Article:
How Fast Can a Largemouth Bass Swim? Pure Speed and Power

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A largemouth bass fish swims in 68°F water downstream.

Largemouth bass can swim upwards of 15 miles per hour in short bursts. Scientists say bass can swim 2.5 times their body length per second. Smaller bass can swim around three miles per hour, and fish over 20 inches can swim 12 to 15 miles per hour. 

As a football fan, I often compare the game to fishing. It all started when I talked with a fellow angler about what position a largemouth bass would play on a football team. My answer: running back. Like running backs, largemouth bass are powerful, fast in short bursts, and know when to strike. 

Largemouth Bass Speed and Movements

Witnessing a largemouth bass swim at full speed isn’t common. They often live in stained water, hunt within structure and cover, and spend time alone. Largemouth bass are methodical with their movements and don’t waste energy.

Cruising Speed and Movements

If bass are cruising through weeds, near shore, or within structure, they usually only swim a few miles per hour. Since they’re ambush predators, they don’t use quick movements and bursts of speed until it’s time to move in for the kill.

More often than not, largemouth bass will sit within the safety of structure and cover, but they do begin to move around as seasons and conditions change. During the spawn, male bass actively search for places to create beds. 

As the seasons change, you’ll see largemouth bass cruising around more. They’re moving to different waters to prepare for the new season. But once they’re settled, they hold to their usual covered areas.

Hunting Speed and Movements

When largemouth bass are on the hunt, their movements become more methodical. Hunting takes a lot of energy for largemouth bass, so if they waste it, they won’t have much energy to feed. 

Their ambush tendencies cause largemouths to sit in cover/structure and observe the open water around them. They use their speed if they see a smaller fish or prey a few feet away.

Largemouths can cover 2.5 times their body length per second, so a 20-inch fish could move over four feet in one second. 

This extreme speed makes it challenging for prey to escape. Before you know it, the largemouth bass has swallowed its prey, returned to its cover/structure, and is waiting for its next prey.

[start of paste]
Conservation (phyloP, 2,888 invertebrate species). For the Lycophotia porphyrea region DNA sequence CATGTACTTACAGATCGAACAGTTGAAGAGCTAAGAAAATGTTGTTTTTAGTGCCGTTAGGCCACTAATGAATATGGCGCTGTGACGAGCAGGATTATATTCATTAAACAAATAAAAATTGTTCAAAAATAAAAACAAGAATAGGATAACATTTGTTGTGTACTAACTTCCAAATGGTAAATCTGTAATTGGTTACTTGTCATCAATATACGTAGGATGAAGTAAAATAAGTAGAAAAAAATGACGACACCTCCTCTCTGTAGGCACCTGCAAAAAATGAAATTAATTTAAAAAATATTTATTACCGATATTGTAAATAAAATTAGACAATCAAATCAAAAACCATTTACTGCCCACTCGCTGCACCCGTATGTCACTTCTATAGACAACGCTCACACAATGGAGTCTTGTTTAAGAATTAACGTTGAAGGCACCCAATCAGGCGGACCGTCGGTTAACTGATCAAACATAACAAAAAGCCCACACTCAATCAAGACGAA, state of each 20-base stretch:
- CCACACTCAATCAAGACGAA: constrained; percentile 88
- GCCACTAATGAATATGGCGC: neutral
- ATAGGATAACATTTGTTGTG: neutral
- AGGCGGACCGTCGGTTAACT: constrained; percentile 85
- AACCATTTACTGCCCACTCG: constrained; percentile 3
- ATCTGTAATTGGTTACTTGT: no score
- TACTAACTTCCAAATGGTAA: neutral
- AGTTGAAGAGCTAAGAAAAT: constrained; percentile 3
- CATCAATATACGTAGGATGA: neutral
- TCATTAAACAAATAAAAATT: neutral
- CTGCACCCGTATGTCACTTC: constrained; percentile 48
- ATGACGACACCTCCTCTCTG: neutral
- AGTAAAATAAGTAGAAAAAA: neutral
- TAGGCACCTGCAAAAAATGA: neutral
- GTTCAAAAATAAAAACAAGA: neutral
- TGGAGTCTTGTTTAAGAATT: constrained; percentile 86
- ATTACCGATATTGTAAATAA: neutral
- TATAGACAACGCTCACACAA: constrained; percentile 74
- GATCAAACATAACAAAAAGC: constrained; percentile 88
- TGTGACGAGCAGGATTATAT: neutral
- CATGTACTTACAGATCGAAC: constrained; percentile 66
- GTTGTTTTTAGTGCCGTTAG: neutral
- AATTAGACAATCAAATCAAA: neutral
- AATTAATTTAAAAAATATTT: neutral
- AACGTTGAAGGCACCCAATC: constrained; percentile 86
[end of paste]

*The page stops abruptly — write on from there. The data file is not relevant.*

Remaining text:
You will rarely see largemouth bass cruising and feeding along the way. They know where to sit and how to wait for the perfect time to feed. 

If a school of sunfish is near a dock, a largemouth could be under the dock near a pylon, waiting for one fish to get a little too far away from the school. Once it does, they’ll eat it and hide before the other sunfish know what happened. 

I love to watch male bass hunt and strike at anything near their eggs during the spawn. The spawn is the best opportunity to watch bass in action. They’re speedy and don’t let anything close to the eggs. 

Pair of Big Bass, Micropterus fish, glide in a pond.

Fleeing Speed and Movements

If you hook into a largemouth or they’re fleeing a larger predator, bass will do whatever they can to escape. They’ll swim as fast as they can for as long as possible. 

Largemouth bass aren’t known for their stamina, so they get to cover and structure as fast as possible before they’re caught or eaten. 

What Dictates Their Speed?

Different factors can dictate the speed of bass. Depending on the weather, time of year, and general water conditions, a largemouth’s speed and ability to move quickly will change. 


When bass are in a feeding frenzy, they will work at top speed. They’re continually feeding so their body can produce energy to keep them moving quickly. They’ll dart around structure and cover, feeding on whatever they can find. 

If food is scarce, bass will sit still and only move when it’s time to eat. If they see prey nearby, they’ll put all their efforts into catching and eating it. After they’ve eaten, they’ll return to sitting still and waiting for the next meal. 

Bass swim deep in sea homes.

Water Temperature

Largemouth bass aren’t going to swim as fast in cold water (35-50 degrees). They move as little as possible to conserve energy. Their blood has moved into their organs, and using energy forces blood away from those organs. 

As the water temperatures warm, bass can move at their usual top speeds. They don’t have to conserve energy and can feel free to expend as much as they want while hunting.

In states in the Northeast, water temperatures get very cold, so fish move slower. Water temperatures are more consistent in states like Mississippi and Georgia, so fish can move well year-round.

Largemouth bass are like humans. They aren’t worried about spending a bit more energy when the weather conditions are comfortable. This is because the environment (water and air temps) won’t play as big of a role in exhausting the fish.

Water Conditions 

Water conditions are one of the final things that dictate the speed of largemouth bass. Cold, murky water doesn’t lend itself to fast swimming. 

Bass don’t have as much energy, and seeing prey is difficult. So, they will wait to use their speed when they know food is nearby. 

Clear water gives largemouth bass more freedom. While they aren’t as eager as smallmouth bass to swim in open water for food, they will venture further away from their cover/structure to hunt. 


Largemouth bass are extremely fast in short bursts. The rest of the time, they aren’t going to do much to exert energy. They want to save as much energy as they can to feed or escape any predators that hunt them. Largemouth bass are exceptional swimmers, but their movements are far more calculated than other freshwater fish.

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